- Obsessive-compulsive disorder
- Attention-deficit hyperactivity disorder
- Autism spectrum disorder
- Atrial fibrillation
- Diabetic ketoacidosis
- Substance abuse
Once the diagnosis is done properly, the doctor will devise an effective treatment plan that is focused on the recovery needs of the patient and family members.
Treatment Of Anxiety
If the symptoms of anxiety are affecting and impairing the patient’s ability to perform daily functions, then seeking medical help is essential. Treatment 43 typically involves a combination of medications and psychotherapy. According to a 2018 study 44 , both psychotherapy and pharmacotherapy are considered effective. However, developing the treatment plan may depend on certain factors such as –
- Severity of symptoms
- Needs & preferences of the patient
- Durability and latency of the treatment
- Anticipated side effects
- Availability of the treatment
Treatment must also focus on any underlying condition, if present. Here are some of the most common and effective treatment options available for anxiety disorders –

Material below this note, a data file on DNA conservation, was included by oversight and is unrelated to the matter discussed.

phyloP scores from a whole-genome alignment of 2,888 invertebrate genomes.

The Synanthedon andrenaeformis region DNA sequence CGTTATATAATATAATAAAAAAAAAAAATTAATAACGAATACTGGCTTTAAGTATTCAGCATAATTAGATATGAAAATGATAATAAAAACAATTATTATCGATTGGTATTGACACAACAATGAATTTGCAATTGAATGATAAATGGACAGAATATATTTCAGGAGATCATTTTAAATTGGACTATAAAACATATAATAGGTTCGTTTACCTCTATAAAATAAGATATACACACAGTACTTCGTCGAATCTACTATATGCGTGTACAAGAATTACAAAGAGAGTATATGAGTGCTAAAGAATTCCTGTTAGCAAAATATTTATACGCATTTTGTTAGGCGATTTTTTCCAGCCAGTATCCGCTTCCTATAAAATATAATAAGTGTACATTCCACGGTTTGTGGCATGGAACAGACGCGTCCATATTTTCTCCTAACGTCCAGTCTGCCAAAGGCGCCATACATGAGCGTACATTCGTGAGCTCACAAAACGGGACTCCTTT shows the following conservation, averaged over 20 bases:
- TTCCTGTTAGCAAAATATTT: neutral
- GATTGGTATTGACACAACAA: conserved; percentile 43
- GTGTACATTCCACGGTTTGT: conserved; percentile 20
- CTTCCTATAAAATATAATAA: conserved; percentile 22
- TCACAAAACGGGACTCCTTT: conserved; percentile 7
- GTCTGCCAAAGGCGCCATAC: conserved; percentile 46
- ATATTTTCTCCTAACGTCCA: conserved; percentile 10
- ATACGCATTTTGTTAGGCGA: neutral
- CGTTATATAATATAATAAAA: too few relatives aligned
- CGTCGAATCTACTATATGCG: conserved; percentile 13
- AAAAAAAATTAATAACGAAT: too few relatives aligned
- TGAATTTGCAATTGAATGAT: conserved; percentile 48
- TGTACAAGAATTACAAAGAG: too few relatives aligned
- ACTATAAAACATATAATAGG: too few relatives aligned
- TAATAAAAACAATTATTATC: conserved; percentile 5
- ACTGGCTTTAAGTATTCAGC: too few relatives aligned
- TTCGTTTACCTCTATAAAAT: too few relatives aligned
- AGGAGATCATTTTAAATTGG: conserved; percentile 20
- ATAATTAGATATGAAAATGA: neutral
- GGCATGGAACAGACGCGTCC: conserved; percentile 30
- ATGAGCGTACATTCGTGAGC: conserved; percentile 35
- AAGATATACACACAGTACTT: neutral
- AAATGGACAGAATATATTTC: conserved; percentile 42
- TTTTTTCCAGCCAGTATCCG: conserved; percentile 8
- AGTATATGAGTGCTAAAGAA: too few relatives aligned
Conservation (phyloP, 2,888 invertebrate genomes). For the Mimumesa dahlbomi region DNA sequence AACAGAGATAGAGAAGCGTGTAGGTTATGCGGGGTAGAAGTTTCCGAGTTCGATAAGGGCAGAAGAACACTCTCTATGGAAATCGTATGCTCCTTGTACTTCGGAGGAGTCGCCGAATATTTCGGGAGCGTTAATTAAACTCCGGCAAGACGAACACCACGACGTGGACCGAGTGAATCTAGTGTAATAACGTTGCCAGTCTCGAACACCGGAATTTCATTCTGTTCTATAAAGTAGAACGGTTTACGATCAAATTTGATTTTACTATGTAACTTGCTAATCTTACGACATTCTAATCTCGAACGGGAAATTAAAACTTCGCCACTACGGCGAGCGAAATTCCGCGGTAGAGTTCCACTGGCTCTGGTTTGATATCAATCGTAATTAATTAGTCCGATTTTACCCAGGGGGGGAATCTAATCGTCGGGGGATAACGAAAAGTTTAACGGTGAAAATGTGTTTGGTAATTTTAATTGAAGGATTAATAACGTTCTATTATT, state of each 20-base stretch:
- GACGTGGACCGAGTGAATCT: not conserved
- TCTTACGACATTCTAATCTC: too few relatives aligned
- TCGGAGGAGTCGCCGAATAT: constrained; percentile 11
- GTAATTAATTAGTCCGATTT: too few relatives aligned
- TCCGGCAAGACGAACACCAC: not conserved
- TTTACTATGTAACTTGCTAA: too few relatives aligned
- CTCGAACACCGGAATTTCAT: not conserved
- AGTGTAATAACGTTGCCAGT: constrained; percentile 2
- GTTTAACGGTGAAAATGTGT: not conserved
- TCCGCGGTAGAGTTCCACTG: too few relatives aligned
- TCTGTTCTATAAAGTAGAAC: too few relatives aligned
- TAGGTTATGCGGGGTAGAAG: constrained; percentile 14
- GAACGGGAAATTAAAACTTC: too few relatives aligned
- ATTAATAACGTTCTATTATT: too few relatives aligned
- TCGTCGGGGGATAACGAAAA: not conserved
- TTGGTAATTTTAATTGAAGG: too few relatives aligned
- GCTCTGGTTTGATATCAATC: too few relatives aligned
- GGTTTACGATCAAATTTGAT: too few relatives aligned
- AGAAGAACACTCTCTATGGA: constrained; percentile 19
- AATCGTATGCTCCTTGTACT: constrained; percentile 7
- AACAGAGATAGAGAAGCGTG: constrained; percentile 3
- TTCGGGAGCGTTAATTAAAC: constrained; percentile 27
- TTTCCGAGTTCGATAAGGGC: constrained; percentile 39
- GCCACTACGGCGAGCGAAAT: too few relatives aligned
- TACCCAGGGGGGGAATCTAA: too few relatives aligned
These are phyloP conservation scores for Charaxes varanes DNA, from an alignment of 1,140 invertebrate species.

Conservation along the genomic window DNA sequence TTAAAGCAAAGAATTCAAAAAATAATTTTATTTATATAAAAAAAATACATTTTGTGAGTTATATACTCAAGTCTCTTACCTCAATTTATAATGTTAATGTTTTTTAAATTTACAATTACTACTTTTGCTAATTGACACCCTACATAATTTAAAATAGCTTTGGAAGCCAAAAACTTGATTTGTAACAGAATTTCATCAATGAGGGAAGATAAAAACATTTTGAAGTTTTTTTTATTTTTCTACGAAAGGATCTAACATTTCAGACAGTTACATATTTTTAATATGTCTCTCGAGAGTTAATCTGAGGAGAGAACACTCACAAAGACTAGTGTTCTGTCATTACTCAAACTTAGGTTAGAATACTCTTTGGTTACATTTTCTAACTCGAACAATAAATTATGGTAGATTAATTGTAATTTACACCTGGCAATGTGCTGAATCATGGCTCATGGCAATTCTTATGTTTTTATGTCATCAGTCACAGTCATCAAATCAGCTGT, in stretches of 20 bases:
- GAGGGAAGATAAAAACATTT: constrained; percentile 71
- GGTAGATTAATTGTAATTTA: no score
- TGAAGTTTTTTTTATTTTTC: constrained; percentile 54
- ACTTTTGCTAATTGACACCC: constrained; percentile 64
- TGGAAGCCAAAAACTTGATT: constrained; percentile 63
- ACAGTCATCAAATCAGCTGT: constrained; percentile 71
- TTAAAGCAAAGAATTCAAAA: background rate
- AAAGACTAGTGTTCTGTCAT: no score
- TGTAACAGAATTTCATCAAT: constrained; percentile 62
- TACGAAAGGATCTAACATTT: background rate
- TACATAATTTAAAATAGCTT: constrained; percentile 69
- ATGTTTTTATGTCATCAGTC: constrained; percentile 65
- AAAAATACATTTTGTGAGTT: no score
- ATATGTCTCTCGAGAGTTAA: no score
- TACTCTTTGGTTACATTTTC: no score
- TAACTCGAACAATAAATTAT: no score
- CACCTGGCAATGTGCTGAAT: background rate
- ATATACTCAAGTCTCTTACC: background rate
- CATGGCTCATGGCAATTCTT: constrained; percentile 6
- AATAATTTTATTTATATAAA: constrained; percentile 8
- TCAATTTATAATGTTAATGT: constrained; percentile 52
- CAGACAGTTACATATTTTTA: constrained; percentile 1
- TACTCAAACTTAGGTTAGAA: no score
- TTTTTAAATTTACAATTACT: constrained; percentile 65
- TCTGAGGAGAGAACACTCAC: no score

Different types of medications may be prescribed by a doctor to treat anxiety and associated disorders. According to research 11 , common medications typically include –
- Selective serotonin reuptake inhibitors (SSRIs)
- Serotonin-norepinephrine reuptake inhibitors (SNRIs)
- Mild tranquilizers
- Tricyclic antidepressants
These medications help to balance chemicals in the brain and relieve the symptoms. “SSRIs, and possibly SNRIs, are the first-line treatments for most anxiety disorders,” explains a 2012 study 45 . Researchers 46 also believe that tricyclic antidepressants (TCAs) & monoamine oxidase inhibitors (MAOIs) are regarded as second-line treatment and are reasonably effective, but may have some safety and tolerability issues. Several studies 47 have also observed that benzodiazepines are “more effective than placebo,” in treating this disorder, especially generalized anxiety disorder (GAD). “Benzodiazepines (BZs) are still widely prescribed for the treatment of anxiety disorders despite many publications in the literature which favour antidepressants (ADs) instead,” explains a 2018 study 48 .